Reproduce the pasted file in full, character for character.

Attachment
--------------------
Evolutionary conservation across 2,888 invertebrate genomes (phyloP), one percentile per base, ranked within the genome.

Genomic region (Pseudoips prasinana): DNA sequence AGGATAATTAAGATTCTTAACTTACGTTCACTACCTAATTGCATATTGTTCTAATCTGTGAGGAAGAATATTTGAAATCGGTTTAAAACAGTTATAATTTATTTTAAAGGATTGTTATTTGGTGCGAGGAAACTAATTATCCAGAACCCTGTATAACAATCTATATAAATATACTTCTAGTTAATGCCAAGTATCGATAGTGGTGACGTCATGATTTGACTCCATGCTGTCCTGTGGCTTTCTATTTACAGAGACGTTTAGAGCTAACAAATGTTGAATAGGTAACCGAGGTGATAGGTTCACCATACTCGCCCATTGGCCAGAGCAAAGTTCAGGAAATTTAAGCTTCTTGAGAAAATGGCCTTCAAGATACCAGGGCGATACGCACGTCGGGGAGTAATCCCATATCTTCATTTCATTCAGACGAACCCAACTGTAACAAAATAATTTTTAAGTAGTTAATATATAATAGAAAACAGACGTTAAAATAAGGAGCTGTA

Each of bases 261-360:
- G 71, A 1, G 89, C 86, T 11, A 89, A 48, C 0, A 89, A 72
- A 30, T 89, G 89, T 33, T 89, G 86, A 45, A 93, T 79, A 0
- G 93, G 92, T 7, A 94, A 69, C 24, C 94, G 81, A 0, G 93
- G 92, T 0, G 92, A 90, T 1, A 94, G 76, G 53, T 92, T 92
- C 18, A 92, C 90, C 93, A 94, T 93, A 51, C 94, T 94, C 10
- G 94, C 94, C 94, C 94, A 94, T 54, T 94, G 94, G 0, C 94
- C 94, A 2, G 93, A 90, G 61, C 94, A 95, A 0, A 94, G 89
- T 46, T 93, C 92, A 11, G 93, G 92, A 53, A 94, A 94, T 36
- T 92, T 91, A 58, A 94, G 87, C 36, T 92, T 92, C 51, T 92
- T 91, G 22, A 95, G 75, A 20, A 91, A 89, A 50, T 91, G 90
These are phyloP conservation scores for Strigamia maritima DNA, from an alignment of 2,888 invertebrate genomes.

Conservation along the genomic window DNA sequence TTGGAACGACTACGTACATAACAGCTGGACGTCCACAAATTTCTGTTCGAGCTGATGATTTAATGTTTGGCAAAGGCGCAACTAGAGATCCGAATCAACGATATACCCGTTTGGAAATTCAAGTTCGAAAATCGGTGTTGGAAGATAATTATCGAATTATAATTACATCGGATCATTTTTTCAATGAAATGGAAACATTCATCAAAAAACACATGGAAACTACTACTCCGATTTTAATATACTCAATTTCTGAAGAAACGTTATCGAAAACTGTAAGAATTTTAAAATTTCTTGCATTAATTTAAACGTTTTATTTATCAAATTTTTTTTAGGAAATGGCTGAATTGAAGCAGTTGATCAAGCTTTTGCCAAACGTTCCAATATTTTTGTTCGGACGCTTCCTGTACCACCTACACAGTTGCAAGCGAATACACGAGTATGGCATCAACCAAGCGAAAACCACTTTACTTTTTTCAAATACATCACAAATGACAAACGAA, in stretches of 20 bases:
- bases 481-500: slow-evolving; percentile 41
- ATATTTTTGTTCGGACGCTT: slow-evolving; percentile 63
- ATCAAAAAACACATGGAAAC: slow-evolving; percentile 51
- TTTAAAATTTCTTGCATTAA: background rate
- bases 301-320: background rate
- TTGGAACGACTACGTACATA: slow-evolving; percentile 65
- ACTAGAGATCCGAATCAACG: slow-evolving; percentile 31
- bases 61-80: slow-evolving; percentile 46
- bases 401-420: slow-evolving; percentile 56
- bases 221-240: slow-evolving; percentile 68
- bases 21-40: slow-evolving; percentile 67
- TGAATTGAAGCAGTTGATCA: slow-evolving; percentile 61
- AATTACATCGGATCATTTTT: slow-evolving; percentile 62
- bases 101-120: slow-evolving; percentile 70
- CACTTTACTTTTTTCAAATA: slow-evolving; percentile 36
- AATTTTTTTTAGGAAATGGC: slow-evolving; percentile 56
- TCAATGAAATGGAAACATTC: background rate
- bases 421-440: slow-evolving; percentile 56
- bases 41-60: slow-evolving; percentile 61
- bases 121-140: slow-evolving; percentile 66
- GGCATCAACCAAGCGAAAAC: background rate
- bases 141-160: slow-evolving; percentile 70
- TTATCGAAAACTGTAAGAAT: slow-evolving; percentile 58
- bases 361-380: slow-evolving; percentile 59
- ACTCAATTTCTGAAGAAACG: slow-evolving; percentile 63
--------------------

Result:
Evolutionary conservation across 2,888 invertebrate genomes (phyloP), one percentile per base, ranked within the genome.

Genomic region (Pseudoips prasinana): DNA sequence AGGATAATTAAGATTCTTAACTTACGTTCACTACCTAATTGCATATTGTTCTAATCTGTGAGGAAGAATATTTGAAATCGGTTTAAAACAGTTATAATTTATTTTAAAGGATTGTTATTTGGTGCGAGGAAACTAATTATCCAGAACCCTGTATAACAATCTATATAAATATACTTCTAGTTAATGCCAAGTATCGATAGTGGTGACGTCATGATTTGACTCCATGCTGTCCTGTGGCTTTCTATTTACAGAGACGTTTAGAGCTAACAAATGTTGAATAGGTAACCGAGGTGATAGGTTCACCATACTCGCCCATTGGCCAGAGCAAAGTTCAGGAAATTTAAGCTTCTTGAGAAAATGGCCTTCAAGATACCAGGGCGATACGCACGTCGGGGAGTAATCCCATATCTTCATTTCATTCAGACGAACCCAACTGTAACAAAATAATTTTTAAGTAGTTAATATATAATAGAAAACAGACGTTAAAATAAGGAGCTGTA

Each of bases 261-360:
- G 71, A 1, G 89, C 86, T 11, A 89, A 48, C 0, A 89, A 72
- A 30, T 89, G 89, T 33, T 89, G 86, A 45, A 93, T 79, A 0
- G 93, G 92, T 7, A 94, A 69, C 24, C 94, G 81, A 0, G 93
- G 92, T 0, G 92, A 90, T 1, A 94, G 76, G 53, T 92, T 92
- C 18, A 92, C 90, C 93, A 94, T 93, A 51, C 94, T 94, C 10
- G 94, C 94, C 94, C 94, A 94, T 54, T 94, G 94, G 0, C 94
- C 94, A 2, G 93, A 90, G 61, C 94, A 95, A 0, A 94, G 89
- T 46, T 93, C 92, A 11, G 93, G 92, A 53, A 94, A 94, T 36
- T 92, T 91, A 58, A 94, G 87, C 36, T 92, T 92, C 51, T 92
- T 91, G 22, A 95, G 75, A 20, A 91, A 89, A 50, T 91, G 90
These are phyloP conservation scores for Strigamia maritima DNA, from an alignment of 2,888 invertebrate genomes.

Conservation along the genomic window DNA sequence TTGGAACGACTACGTACATAACAGCTGGACGTCCACAAATTTCTGTTCGAGCTGATGATTTAATGTTTGGCAAAGGCGCAACTAGAGATCCGAATCAACGATATACCCGTTTGGAAATTCAAGTTCGAAAATCGGTGTTGGAAGATAATTATCGAATTATAATTACATCGGATCATTTTTTCAATGAAATGGAAACATTCATCAAAAAACACATGGAAACTACTACTCCGATTTTAATATACTCAATTTCTGAAGAAACGTTATCGAAAACTGTAAGAATTTTAAAATTTCTTGCATTAATTTAAACGTTTTATTTATCAAATTTTTTTTAGGAAATGGCTGAATTGAAGCAGTTGATCAAGCTTTTGCCAAACGTTCCAATATTTTTGTTCGGACGCTTCCTGTACCACCTACACAGTTGCAAGCGAATACACGAGTATGGCATCAACCAAGCGAAAACCACTTTACTTTTTTCAAATACATCACAAATGACAAACGAA, in stretches of 20 bases:
- bases 481-500: slow-evolving; percentile 41
- ATATTTTTGTTCGGACGCTT: slow-evolving; percentile 63
- ATCAAAAAACACATGGAAAC: slow-evolving; percentile 51
- TTTAAAATTTCTTGCATTAA: background rate
- bases 301-320: background rate
- TTGGAACGACTACGTACATA: slow-evolving; percentile 65
- ACTAGAGATCCGAATCAACG: slow-evolving; percentile 31
- bases 61-80: slow-evolving; percentile 46
- bases 401-420: slow-evolving; percentile 56
- bases 221-240: slow-evolving; percentile 68
- bases 21-40: slow-evolving; percentile 67
- TGAATTGAAGCAGTTGATCA: slow-evolving; percentile 61
- AATTACATCGGATCATTTTT: slow-evolving; percentile 62
- bases 101-120: slow-evolving; percentile 70
- CACTTTACTTTTTTCAAATA: slow-evolving; percentile 36
- AATTTTTTTTAGGAAATGGC: slow-evolving; percentile 56
- TCAATGAAATGGAAACATTC: background rate
- bases 421-440: slow-evolving; percentile 56
- bases 41-60: slow-evolving; percentile 61
- bases 121-140: slow-evolving; percentile 66
- GGCATCAACCAAGCGAAAAC: background rate
- bases 141-160: slow-evolving; percentile 70
- TTATCGAAAACTGTAAGAAT: slow-evolving; percentile 58
- bases 361-380: slow-evolving; percentile 59
- ACTCAATTTCTGAAGAAACG: slow-evolving; percentile 63